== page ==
Friday, November 14, 2008


Put On Notice

Indigenous peoples challenge new Canadian government over sovereignty. Harper put on notice.


Indigenous Rights

The National Congress of American Indians is seeking support from the Organization of American States to implement the UN Declaration on the Rights of Indigenous Peoples in the United States. Canada, Australia, New Zealand and the United States were the only four countries in the world voting against the 2007 UN declaration.

Wednesday, November 12, 2008


Latter Day Saints?

Real News looks at Prop 8, the Mormon-sponsored, California initiative to deprive homosexuals of equal rights.

Tuesday, November 11, 2008


A Possible Opening

Political analyst Forrest Hylton discusses a possible opening for improvement in relations between the US and Latin America. An improvement that could emphasize social development rather than military intervention.



It wouldn't be the first time organized labor got into bed with organized crime, but the unions licking their chops to get a piece of the action from prostitution might be biting off more than they can chew. Taking a lesson from the SEIU nursing home scandal a few years back, CLUW and other AFL-CIO affiliates might want to think twice about the blowback -- let alone ethics -- of making their bed with the capos.

If for no other reason, at some point the membership of San Francisco's labor union women in the hotel and restaurant service industries, for example, might take issue with union bosses using their dues to lobby for legalizing an industry that traffics other immigrant women of color (and girls) to be held in bondage as prostitutes. While it may be a lucrative attraction for bolstering union coffers, the morality of unions abetting crimes against humanity, in the city where the Universal Declaration of Human Rights was signed, somehow seems out of synch.

San Francisco's working women might want to talk about that.

Sunday, November 09, 2008



Politics is about relationships. Relationships can be honest, respectful, cooperative, and reciprocal. Or they can be the opposite.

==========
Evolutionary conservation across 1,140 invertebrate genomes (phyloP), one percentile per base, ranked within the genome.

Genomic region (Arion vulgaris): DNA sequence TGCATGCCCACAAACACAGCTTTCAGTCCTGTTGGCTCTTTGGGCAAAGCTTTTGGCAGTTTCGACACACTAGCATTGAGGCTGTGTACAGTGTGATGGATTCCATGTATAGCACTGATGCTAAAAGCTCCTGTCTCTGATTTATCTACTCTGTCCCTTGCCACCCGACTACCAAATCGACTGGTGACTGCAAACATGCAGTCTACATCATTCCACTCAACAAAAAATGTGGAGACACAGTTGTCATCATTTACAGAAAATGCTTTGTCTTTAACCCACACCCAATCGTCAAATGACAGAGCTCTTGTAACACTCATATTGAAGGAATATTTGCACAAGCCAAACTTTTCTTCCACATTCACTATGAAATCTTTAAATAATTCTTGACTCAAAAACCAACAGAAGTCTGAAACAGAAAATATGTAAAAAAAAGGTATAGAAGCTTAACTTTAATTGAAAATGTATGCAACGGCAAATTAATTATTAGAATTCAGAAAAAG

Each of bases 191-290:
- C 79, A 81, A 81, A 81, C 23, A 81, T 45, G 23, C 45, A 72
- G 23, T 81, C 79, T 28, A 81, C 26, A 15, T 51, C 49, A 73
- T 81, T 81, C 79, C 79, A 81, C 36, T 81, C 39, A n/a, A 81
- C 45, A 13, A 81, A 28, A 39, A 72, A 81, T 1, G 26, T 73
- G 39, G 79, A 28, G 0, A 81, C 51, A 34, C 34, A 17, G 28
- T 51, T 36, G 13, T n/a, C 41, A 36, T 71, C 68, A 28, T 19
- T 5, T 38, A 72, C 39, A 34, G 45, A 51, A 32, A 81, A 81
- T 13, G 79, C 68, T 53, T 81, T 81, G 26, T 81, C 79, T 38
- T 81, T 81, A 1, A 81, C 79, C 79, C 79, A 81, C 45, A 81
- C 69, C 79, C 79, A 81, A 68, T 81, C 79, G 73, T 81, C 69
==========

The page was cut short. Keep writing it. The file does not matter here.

On all issues of major import -- both foreign and domestic -- relationships have been the latter. As such, nothing can be positively resolved until the relationships are altered, and altered 180 degrees.

Tyrannical governments prefer foreign policies of belligerence, because war is easier than negotiation. They also like elitism at home for similar reasons. Our job is to make those choices more painful than doing the right thing. Whether Americans are up to it is another matter.

Saturday, November 08, 2008


A Human Rights Plan

Amnesty International recommendations to the Chilean president include ending discrimination against indigenous peoples and the development of a human rights plan for the country. These recommendations could easily be applied to the three nation-states of North America as well.

Friday, November 07, 2008


Dead on Arrival

San Francisco's Nancy Pelosi and Dianne Feinstein explain why the promises made by Democrats during the campaign are DOA.


Low Expectations

Political analyst David Swanson explains to Real News why high expectations from an Obama presidency are unrealistic. According to the noted anti-war activist and pro-impeachment organizer, Obama's first two choices -- Biden and Emanuel -- spell disaster.

Thursday, November 06, 2008


More of the Same

Gift Hub's article Illusion of Democracy is a sobering counterpoint to the nonsensical promotion of the US election as a "vindication of representative democracy". Obama may inspire hope in those desperate for change, but he is still a tool of those determined to change little. That is why Obama joined McCain in making sure no challenge to the corporate message was heard during the debates. That is why Obama raised no objection to police silencing dissent in the streets of his party's national convention. That is why Obama refused to meet with Iraq Veterans Against the War.

Obama and Congress will not close our military bases in half the countries on earth in order to provide health care for all Americans, nor will they stop Wall Street from looting the US Treasury so all Americans can pursue higher education without going into debt. They will not invest in first rate public transportation, maternity leave, social security or full employment either. What they will do is make it yet harder to fight to gain these human rights.